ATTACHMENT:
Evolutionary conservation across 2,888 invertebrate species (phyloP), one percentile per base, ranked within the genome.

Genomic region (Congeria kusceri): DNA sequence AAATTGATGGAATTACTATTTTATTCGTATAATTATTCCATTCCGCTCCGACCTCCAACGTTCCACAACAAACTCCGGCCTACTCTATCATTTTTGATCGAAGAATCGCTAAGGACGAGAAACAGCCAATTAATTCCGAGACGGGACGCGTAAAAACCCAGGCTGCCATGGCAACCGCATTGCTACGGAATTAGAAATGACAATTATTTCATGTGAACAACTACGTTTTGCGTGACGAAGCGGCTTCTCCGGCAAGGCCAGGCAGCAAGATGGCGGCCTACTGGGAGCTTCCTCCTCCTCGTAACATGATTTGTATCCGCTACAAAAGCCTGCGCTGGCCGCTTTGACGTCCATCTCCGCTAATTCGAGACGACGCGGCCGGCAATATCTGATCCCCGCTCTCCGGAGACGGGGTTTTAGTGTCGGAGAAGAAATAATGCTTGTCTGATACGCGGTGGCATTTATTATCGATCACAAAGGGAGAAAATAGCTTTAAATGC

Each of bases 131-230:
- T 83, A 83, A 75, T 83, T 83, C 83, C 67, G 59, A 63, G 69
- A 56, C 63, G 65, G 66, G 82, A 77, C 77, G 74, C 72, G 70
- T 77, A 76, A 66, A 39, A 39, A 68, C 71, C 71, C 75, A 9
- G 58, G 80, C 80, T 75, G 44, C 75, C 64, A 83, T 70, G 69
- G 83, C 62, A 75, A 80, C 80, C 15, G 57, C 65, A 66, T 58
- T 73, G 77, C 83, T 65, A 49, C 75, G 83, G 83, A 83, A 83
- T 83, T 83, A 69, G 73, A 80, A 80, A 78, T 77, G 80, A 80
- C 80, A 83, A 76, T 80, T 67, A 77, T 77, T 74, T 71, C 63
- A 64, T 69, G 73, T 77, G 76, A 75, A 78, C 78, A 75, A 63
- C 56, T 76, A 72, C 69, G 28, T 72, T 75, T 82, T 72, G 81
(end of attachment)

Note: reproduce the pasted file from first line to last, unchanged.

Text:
Evolutionary conservation across 2,888 invertebrate species (phyloP), one percentile per base, ranked within the genome.

Genomic region (Congeria kusceri): DNA sequence AAATTGATGGAATTACTATTTTATTCGTATAATTATTCCATTCCGCTCCGACCTCCAACGTTCCACAACAAACTCCGGCCTACTCTATCATTTTTGATCGAAGAATCGCTAAGGACGAGAAACAGCCAATTAATTCCGAGACGGGACGCGTAAAAACCCAGGCTGCCATGGCAACCGCATTGCTACGGAATTAGAAATGACAATTATTTCATGTGAACAACTACGTTTTGCGTGACGAAGCGGCTTCTCCGGCAAGGCCAGGCAGCAAGATGGCGGCCTACTGGGAGCTTCCTCCTCCTCGTAACATGATTTGTATCCGCTACAAAAGCCTGCGCTGGCCGCTTTGACGTCCATCTCCGCTAATTCGAGACGACGCGGCCGGCAATATCTGATCCCCGCTCTCCGGAGACGGGGTTTTAGTGTCGGAGAAGAAATAATGCTTGTCTGATACGCGGTGGCATTTATTATCGATCACAAAGGGAGAAAATAGCTTTAAATGC

Each of bases 131-230:
- T 83, A 83, A 75, T 83, T 83, C 83, C 67, G 59, A 63, G 69
- A 56, C 63, G 65, G 66, G 82, A 77, C 77, G 74, C 72, G 70
- T 77, A 76, A 66, A 39, A 39, A 68, C 71, C 71, C 75, A 9
- G 58, G 80, C 80, T 75, G 44, C 75, C 64, A 83, T 70, G 69
- G 83, C 62, A 75, A 80, C 80, C 15, G 57, C 65, A 66, T 58
- T 73, G 77, C 83, T 65, A 49, C 75, G 83, G 83, A 83, A 83
- T 83, T 83, A 69, G 73, A 80, A 80, A 78, T 77, G 80, A 80
- C 80, A 83, A 76, T 80, T 67, A 77, T 77, T 74, T 71, C 63
- A 64, T 69, G 73, T 77, G 76, A 75, A 78, C 78, A 75, A 63
- C 56, T 76, A 72, C 69, G 28, T 72, T 75, T 82, T 72, G 81